This spring, the parliamentary defence committee’s review of Sweden’s future national security concerns tried to present a unified view of military developments in the world. After several decades of being determined to perceive Russia as less of a threat, a view that enabled Sweden to cut down considerably on its defence budget, there has now been a radical U-turn.
Russia is today perceived as an increasing threat to Sweden’s national security. Spokespersons for the Swedish “military industrial complex” have put their backs into communicating two messages. The first, that Russia is in the middle of an extensive militarization. The second, that the Russian regime is showcasing an increasingly autocratic bent. I would argue, however, that both these ideas are incorrect and that there have been events this past summer that strongly support my argument.
On August 6th, the respected Russian defence analyst Alexander Golts argued in an article that “Nobody seems to have taken note of the latest sensation.” Said sensation refers to a meeting on July 29th between Russian President Vladimir Putin and the country’s top military brass during which Putin confessed that the government’s ambitious military modernization plan, mean to come in at about 20 billion rubles ($650 billion), had failed. And the prime reason for that failure was domestic producers’ inability to deliver components at an acceptable quality.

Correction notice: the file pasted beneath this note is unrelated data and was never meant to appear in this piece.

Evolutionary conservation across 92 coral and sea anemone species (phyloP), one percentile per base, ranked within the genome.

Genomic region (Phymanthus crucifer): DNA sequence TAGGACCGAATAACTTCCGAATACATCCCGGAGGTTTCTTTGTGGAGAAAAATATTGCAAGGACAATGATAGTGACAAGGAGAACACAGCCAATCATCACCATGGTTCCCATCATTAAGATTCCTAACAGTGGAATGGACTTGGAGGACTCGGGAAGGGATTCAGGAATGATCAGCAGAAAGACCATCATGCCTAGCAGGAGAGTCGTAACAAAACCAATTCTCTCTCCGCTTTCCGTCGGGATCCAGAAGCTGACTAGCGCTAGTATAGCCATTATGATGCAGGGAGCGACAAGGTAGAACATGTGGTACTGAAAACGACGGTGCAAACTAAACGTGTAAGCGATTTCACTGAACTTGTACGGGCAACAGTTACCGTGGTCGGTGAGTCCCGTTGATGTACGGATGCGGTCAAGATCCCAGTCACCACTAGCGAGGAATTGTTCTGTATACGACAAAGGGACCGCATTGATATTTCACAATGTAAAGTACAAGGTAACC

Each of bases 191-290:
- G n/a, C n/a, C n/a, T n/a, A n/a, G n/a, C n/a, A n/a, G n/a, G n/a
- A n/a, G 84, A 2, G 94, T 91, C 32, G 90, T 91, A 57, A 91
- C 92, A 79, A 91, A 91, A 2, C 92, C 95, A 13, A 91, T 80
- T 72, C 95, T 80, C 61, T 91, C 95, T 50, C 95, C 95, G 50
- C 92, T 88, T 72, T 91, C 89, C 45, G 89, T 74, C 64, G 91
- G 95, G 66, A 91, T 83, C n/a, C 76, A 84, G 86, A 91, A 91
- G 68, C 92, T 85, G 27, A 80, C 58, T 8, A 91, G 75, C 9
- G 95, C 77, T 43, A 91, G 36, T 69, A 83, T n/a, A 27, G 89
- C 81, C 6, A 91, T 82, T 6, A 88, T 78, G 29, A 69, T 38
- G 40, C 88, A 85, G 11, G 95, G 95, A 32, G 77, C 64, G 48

A state-appointed commission already drew this very conclusion a few years ago when looking into why attempts to design missiles for the Russian navy’s new nuclear submarine Jury Dolgoruky had failed. After being forced to abandon the first design – the Bark missile – the navy swapped over to a new and smaller missile, entitled Bulava. The switch meant that naval designers had to go back to the drawing board in the middle of the new submarine’s production. And that the navy tied the future of the new sub to a missile that had not yet been run through an exhaustive battery of tests.
Pavel Felgenhauer, a noted Russian military analyst, reported that Bulava had only been tested successfully twelve times by 2009. The commission that was subsequently appointed found that sub-quality components were to blame. After further tests, however, the new missile was approved in 2013 and given the go-ahead to be added to the Jury Dolgoruky submarine.
Russian military expert Viktor Baranets, however, has called green-lighting the new missile a poorly thought through and dangerous decision: “It could pose more of a threat to the Russian than any foreign fleet.”
Many may be reminded of the catastrophe aboard the submarine Kursk, which sunk during a naval exercise in August 2000. It sank because a new experimental torpedo exploded on board. Kursk still casts a long shadow over the Russian navy.
Perhaps it was simply naive to think that the Russian military industry could pick up where it left off two decades ago, after standing at a virtual standstill, and all of a sudden produce weapons system at high international standards.